I love all-things HR (that’s Human Rights, not Human Resources), so let me be the first to wish you a happy Human Rights Day! Today, we bring attention to human rights abuses, while raising awareness of human rights proclamations and treaties that aim to protect each and every one of us. This is like my birthday and Christmas all rolled into one: the excitement of watching my Twitter and Facebook feeds burst with messages of human rights and having a(nother) reason to engage in dialogue about HR with people outside my circle of usual suspects. Oh, the joy!
Except, if experience has taught me anything, I’m just as likely today to be met with blank stares and asked, “what’s that?” when I say HUMAN RIGHTS, as I am on any other day.
This most often happens when, in casual conversation, I mention I have a Master’s degree in Human Rights. Nine times out of ten, people cock their heads to one side, furrow their brows and ask, “wait, what’s that?”
It’s no small coincidence that the people asking are usually cisgender, white, of a privileged background and probably give the concept of rights no more thought than their chances of contracting leprosy. In all likelihood, these are the same folks who, given the opportunity, would scoff at women’s rights: “women can vote, what more is there to do?!”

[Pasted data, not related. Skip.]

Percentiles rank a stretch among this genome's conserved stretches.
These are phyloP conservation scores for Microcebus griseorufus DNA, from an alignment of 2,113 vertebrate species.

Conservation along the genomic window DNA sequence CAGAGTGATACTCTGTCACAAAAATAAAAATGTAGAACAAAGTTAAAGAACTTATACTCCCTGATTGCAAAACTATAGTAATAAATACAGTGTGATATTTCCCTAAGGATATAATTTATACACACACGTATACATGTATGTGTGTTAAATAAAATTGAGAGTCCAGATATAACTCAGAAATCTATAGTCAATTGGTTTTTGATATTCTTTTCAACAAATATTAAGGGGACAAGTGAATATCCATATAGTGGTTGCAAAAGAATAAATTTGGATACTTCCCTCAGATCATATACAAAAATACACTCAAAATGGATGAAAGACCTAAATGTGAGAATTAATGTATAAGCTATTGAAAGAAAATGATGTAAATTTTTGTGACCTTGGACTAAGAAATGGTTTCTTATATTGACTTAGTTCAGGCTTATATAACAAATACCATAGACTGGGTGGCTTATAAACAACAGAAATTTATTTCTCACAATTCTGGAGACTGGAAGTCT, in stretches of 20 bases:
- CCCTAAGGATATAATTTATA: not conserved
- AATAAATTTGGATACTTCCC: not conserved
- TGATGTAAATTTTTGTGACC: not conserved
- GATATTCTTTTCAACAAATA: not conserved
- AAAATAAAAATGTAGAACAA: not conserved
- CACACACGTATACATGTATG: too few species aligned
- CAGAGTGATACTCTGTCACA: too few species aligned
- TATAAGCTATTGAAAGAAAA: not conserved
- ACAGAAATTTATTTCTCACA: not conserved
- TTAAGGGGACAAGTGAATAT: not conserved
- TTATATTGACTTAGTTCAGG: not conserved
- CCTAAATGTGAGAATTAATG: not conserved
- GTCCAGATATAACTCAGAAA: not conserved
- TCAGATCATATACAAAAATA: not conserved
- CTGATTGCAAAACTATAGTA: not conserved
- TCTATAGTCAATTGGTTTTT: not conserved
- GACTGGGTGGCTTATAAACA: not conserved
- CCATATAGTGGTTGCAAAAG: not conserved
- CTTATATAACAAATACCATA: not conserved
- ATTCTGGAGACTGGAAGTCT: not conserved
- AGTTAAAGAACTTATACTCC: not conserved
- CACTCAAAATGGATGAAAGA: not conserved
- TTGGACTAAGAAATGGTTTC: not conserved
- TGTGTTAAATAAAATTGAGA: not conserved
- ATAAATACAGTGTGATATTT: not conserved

Perhaps what’s more disturbing is the difficulty I have in trying to explain what, exactly, human rights are. I tend to start throwing out terms like “civil, political, economic, social and cultural,” but by the time I’m finished, my words are met with glazed eyes.
I’ve come to realize that, much like feminism, there isn’t a catch-all definition — or prioritization — of human rights; they mean something different to everyone and are steeped in one’s subjective reality and life experiences. For example, I prioritize access to abortion and reproductive health services as a human right. Ask a person in drought- and famine-stricken Africa, and his/her answer would be drastically different from mine.
Which begs the question, can human rights truly be objective and standardized, if their definitions and assigned values vary from country to country, culture to culture, person to person? And how do we navigate influential, and sometimes rigid, social and cultural norms to promote a concept of universal rights? I don’t pretend to have the answer. But I do know that rights mean nothing without unwavering respect for the principles of equality, dignity and freedom.
So let’s hear it: what do human rights mean to YOU?